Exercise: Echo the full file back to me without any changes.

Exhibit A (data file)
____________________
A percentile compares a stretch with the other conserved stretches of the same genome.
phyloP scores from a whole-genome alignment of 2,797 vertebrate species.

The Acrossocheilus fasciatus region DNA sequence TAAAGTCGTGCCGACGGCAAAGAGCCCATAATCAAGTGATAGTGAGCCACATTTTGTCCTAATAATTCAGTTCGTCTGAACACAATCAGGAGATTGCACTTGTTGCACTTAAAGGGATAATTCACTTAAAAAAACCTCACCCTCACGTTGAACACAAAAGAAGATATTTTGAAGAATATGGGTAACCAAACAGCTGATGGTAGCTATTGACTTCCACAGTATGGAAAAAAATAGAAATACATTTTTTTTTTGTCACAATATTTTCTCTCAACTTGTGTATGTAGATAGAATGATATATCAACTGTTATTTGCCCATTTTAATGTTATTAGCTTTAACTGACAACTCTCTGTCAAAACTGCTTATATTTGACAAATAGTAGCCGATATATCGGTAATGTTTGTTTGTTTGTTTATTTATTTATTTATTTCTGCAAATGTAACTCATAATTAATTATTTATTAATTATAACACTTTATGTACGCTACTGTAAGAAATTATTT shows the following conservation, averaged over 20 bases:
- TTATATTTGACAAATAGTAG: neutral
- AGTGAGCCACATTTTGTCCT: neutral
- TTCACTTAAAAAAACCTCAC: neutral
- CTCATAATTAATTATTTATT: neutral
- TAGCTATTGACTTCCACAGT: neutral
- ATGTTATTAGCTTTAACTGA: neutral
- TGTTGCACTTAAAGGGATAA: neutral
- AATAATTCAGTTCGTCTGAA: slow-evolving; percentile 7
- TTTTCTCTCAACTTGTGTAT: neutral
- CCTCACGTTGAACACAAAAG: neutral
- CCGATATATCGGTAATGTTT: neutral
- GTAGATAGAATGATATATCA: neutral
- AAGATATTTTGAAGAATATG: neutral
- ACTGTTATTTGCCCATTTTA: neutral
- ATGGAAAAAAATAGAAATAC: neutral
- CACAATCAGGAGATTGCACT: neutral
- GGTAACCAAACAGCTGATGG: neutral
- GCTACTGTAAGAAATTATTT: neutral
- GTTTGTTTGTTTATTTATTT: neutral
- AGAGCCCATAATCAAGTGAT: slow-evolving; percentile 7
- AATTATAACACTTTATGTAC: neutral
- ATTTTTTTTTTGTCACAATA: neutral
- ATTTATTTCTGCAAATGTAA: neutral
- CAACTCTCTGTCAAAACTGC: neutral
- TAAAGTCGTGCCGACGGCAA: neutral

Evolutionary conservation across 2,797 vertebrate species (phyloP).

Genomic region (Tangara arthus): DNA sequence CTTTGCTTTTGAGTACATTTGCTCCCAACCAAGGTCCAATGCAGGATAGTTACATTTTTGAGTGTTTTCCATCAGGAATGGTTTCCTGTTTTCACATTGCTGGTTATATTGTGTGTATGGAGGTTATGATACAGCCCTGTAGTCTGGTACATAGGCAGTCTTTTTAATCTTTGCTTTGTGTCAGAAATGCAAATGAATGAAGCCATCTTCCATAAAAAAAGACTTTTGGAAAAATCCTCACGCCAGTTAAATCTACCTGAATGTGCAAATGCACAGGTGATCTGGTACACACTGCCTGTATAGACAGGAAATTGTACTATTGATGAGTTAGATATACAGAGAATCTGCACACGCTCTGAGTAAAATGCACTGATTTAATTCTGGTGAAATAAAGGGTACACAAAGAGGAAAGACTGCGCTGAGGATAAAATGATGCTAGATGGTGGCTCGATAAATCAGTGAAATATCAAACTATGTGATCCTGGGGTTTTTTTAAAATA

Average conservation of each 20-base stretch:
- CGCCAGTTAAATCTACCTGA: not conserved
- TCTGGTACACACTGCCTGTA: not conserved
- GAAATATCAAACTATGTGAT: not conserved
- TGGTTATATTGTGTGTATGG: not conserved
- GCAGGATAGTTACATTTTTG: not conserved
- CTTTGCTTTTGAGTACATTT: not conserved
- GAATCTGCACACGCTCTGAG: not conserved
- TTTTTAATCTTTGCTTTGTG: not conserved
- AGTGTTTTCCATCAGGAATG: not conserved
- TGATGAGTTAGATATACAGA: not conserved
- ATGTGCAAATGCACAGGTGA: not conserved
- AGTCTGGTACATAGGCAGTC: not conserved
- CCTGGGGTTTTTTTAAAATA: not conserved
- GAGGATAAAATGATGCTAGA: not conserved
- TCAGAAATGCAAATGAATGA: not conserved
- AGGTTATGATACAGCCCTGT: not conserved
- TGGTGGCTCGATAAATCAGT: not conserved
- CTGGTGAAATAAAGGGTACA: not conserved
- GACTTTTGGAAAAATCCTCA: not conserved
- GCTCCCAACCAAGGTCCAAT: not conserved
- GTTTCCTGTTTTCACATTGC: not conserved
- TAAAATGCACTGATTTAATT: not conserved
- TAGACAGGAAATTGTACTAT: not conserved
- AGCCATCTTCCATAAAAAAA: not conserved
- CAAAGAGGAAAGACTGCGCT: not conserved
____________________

A percentile compares a stretch with the other conserved stretches of the same genome.
phyloP scores from a whole-genome alignment of 2,797 vertebrate species.

The Acrossocheilus fasciatus region DNA sequence TAAAGTCGTGCCGACGGCAAAGAGCCCATAATCAAGTGATAGTGAGCCACATTTTGTCCTAATAATTCAGTTCGTCTGAACACAATCAGGAGATTGCACTTGTTGCACTTAAAGGGATAATTCACTTAAAAAAACCTCACCCTCACGTTGAACACAAAAGAAGATATTTTGAAGAATATGGGTAACCAAACAGCTGATGGTAGCTATTGACTTCCACAGTATGGAAAAAAATAGAAATACATTTTTTTTTTGTCACAATATTTTCTCTCAACTTGTGTATGTAGATAGAATGATATATCAACTGTTATTTGCCCATTTTAATGTTATTAGCTTTAACTGACAACTCTCTGTCAAAACTGCTTATATTTGACAAATAGTAGCCGATATATCGGTAATGTTTGTTTGTTTGTTTATTTATTTATTTATTTCTGCAAATGTAACTCATAATTAATTATTTATTAATTATAACACTTTATGTACGCTACTGTAAGAAATTATTT shows the following conservation, averaged over 20 bases:
- TTATATTTGACAAATAGTAG: neutral
- AGTGAGCCACATTTTGTCCT: neutral
- TTCACTTAAAAAAACCTCAC: neutral
- CTCATAATTAATTATTTATT: neutral
- TAGCTATTGACTTCCACAGT: neutral
- ATGTTATTAGCTTTAACTGA: neutral
- TGTTGCACTTAAAGGGATAA: neutral
- AATAATTCAGTTCGTCTGAA: slow-evolving; percentile 7
- TTTTCTCTCAACTTGTGTAT: neutral
- CCTCACGTTGAACACAAAAG: neutral
- CCGATATATCGGTAATGTTT: neutral
- GTAGATAGAATGATATATCA: neutral
- AAGATATTTTGAAGAATATG: neutral
- ACTGTTATTTGCCCATTTTA: neutral
- ATGGAAAAAAATAGAAATAC: neutral
- CACAATCAGGAGATTGCACT: neutral
- GGTAACCAAACAGCTGATGG: neutral
- GCTACTGTAAGAAATTATTT: neutral
- GTTTGTTTGTTTATTTATTT: neutral
- AGAGCCCATAATCAAGTGAT: slow-evolving; percentile 7
- AATTATAACACTTTATGTAC: neutral
- ATTTTTTTTTTGTCACAATA: neutral
- ATTTATTTCTGCAAATGTAA: neutral
- CAACTCTCTGTCAAAACTGC: neutral
- TAAAGTCGTGCCGACGGCAA: neutral

Evolutionary conservation across 2,797 vertebrate species (phyloP).

Genomic region (Tangara arthus): DNA sequence CTTTGCTTTTGAGTACATTTGCTCCCAACCAAGGTCCAATGCAGGATAGTTACATTTTTGAGTGTTTTCCATCAGGAATGGTTTCCTGTTTTCACATTGCTGGTTATATTGTGTGTATGGAGGTTATGATACAGCCCTGTAGTCTGGTACATAGGCAGTCTTTTTAATCTTTGCTTTGTGTCAGAAATGCAAATGAATGAAGCCATCTTCCATAAAAAAAGACTTTTGGAAAAATCCTCACGCCAGTTAAATCTACCTGAATGTGCAAATGCACAGGTGATCTGGTACACACTGCCTGTATAGACAGGAAATTGTACTATTGATGAGTTAGATATACAGAGAATCTGCACACGCTCTGAGTAAAATGCACTGATTTAATTCTGGTGAAATAAAGGGTACACAAAGAGGAAAGACTGCGCTGAGGATAAAATGATGCTAGATGGTGGCTCGATAAATCAGTGAAATATCAAACTATGTGATCCTGGGGTTTTTTTAAAATA

Average conservation of each 20-base stretch:
- CGCCAGTTAAATCTACCTGA: not conserved
- TCTGGTACACACTGCCTGTA: not conserved
- GAAATATCAAACTATGTGAT: not conserved
- TGGTTATATTGTGTGTATGG: not conserved
- GCAGGATAGTTACATTTTTG: not conserved
- CTTTGCTTTTGAGTACATTT: not conserved
- GAATCTGCACACGCTCTGAG: not conserved
- TTTTTAATCTTTGCTTTGTG: not conserved
- AGTGTTTTCCATCAGGAATG: not conserved
- TGATGAGTTAGATATACAGA: not conserved
- ATGTGCAAATGCACAGGTGA: not conserved
- AGTCTGGTACATAGGCAGTC: not conserved
- CCTGGGGTTTTTTTAAAATA: not conserved
- GAGGATAAAATGATGCTAGA: not conserved
- TCAGAAATGCAAATGAATGA: not conserved
- AGGTTATGATACAGCCCTGT: not conserved
- TGGTGGCTCGATAAATCAGT: not conserved
- CTGGTGAAATAAAGGGTACA: not conserved
- GACTTTTGGAAAAATCCTCA: not conserved
- GCTCCCAACCAAGGTCCAAT: not conserved
- GTTTCCTGTTTTCACATTGC: not conserved
- TAAAATGCACTGATTTAATT: not conserved
- TAGACAGGAAATTGTACTAT: not conserved
- AGCCATCTTCCATAAAAAAA: not conserved
- CAAAGAGGAAAGACTGCGCT: not conserved